Acts 23:23-24 Then he called two of his centurions and ordered them, "Get ready a detachment of two hundred soldiers, seventy horsemen and two hundred spearmen to go to Caesarea at nine tonight. 24 Provide mounts for Paul so that he may be taken safely to Governor Felix." ... Acts 23:32-24:1 33 When the cavalry arrived in Caesarea, they delivered the letter to the governor and handed Paul over to him. 34 The governor read the letter and asked what province he was from. Learning that he was from Cilicia, 35 he said, "I will hear your case when your accusers get here." Then he ordered that Paul be kept under guard in Herod's palace. 24:1 Five days later the high priest Ananias went down to Caesarea with some of the elders and a lawyer named Tertullus, and they brought their charges against Paul before the governor [Felix]. (NIV) As the seat of the Roman governor, Paul was imprisoned here after being arrested and kept from death in Jerusalem.

Location of the guard house were Paul would have first been imprisoned.

Acts 24:27-25:1 When two years had passed, Felix was succeeded by Porcius Festus, but because Felix wanted to grant a favor to the Jews, he left Paul in prison. 25:1 Three days after arriving in the province, Festus went up from Caesarea to Jerusalem, ... Acts 25:4-6 Festus answered, "Paul is being held at Caesarea , and I myself am going there soon. 5 Let some of your leaders come with me and press charges against the man there, if he has done anything wrong." 6 After spending eight or ten days with them, he went down to Caesarea , and the next day he convened the court and ordered that Paul be brought before him. (NIV) While Jerusalem was important to the region, it really was secondary to Caesarea to the Roman government.

Acts 25:13-14 A few days later King Agrippa and Bernice arrived at Caesarea to pay their respects to Festus. 14 Since they were spending many days there, Festus discussed Paul's case with the king. [Also Acts 25:24] (NIV) With the obvious significance of Caesarea to the Roman government, it shouldn't surprise us that the excavation of the ruins of this place found a stone (now in secondary use) that featured an inscription referencing Pilate, the governor associated with the trial of Jesus. Once again archaeology upholds the historicity of people referenced in Scriptures.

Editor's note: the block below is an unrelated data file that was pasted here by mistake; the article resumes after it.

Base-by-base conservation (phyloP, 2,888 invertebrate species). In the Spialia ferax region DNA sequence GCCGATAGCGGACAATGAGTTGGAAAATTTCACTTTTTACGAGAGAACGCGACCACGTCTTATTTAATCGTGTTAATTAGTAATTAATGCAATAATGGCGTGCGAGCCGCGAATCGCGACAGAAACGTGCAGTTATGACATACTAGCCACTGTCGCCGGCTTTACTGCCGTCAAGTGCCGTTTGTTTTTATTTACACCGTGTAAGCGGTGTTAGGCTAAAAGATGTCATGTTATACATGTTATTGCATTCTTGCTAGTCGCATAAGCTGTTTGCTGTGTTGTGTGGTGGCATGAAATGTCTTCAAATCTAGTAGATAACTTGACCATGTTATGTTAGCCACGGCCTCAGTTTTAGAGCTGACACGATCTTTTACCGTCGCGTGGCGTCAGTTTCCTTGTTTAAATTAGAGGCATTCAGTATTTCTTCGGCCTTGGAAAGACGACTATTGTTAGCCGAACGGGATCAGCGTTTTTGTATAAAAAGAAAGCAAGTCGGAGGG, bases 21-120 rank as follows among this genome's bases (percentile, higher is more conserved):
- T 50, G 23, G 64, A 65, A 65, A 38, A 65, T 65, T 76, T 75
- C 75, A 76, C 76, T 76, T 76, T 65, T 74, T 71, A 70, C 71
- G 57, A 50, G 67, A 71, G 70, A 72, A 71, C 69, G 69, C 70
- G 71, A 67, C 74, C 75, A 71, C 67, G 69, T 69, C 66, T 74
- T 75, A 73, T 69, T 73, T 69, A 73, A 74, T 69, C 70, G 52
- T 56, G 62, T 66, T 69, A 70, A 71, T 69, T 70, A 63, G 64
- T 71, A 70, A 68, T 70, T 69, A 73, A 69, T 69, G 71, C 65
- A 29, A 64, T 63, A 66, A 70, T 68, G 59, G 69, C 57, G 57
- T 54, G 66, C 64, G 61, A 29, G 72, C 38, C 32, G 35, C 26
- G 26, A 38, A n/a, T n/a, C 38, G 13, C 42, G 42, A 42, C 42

Historical Overview:

On the site of what was once a Phoenician town, Strato's Tower, King Herod (37-4 BC) built a resplendent city and named it Caesarea in honor of his patron, Augustus Caesar. It's in habitants - Romans, Samaritans, and Jews - enjoyed the pleasures of the Roman World: water in plentiful supply, bathhouses, and places of entertainment.

In 6 A.D. Caesarea became the seat of the Roman governors. The status of the city's Jews deteriorated, and in 66 A.D. they rebelled against the Romans. When Jerusalem was destroyed in 70 A.D. Caesarea became the Roman provincial capital of Judea.

The city reached the height of its prosperity in the Byzantine period (4th - 6th centuries A.D.). It retained its status as an important center of Christian scholarship and its harbor became the gateway to the Holy Land for thousands of pilgrims. The Jewish community grew, and religious academies, where famous sages taught, were founded in the city.

Affluence was shown through plastered walls and
richly decorated floors.


After the Muslims conquered the land in the seventh century, Caesarea's status diminished. In 1101, the Crusaders captured the town. Eighty-six years later, Saladin conquered it and destroyed its walls.

Ruins of Crusader fortress.

Foreground center: ruins of toppled tower where found.

Classic crusader architecture. Ceiling of fortress gate room.

The present fortifications were built in 1251 by the French king Louis IX.

Following the Mameluke conquest in 1265, the city was abandoned. At the end of the nineteenth century, the Ottoman authorities settled a group of Bosnian Muslim refugees there.

The remains of ancient Caesarea attest to the city's illustrious past.


More miscellaneous photos, showing a portion of how large the city was and the size of this amazing archaeological find...

Notice how close the ancient is to the modern, note power plant stacks in background.

A large portion of the New Testament lower city was buried by a later, yet ancient,
garbage dump. Note all the pottery fragments extending many feet deep.
Also below...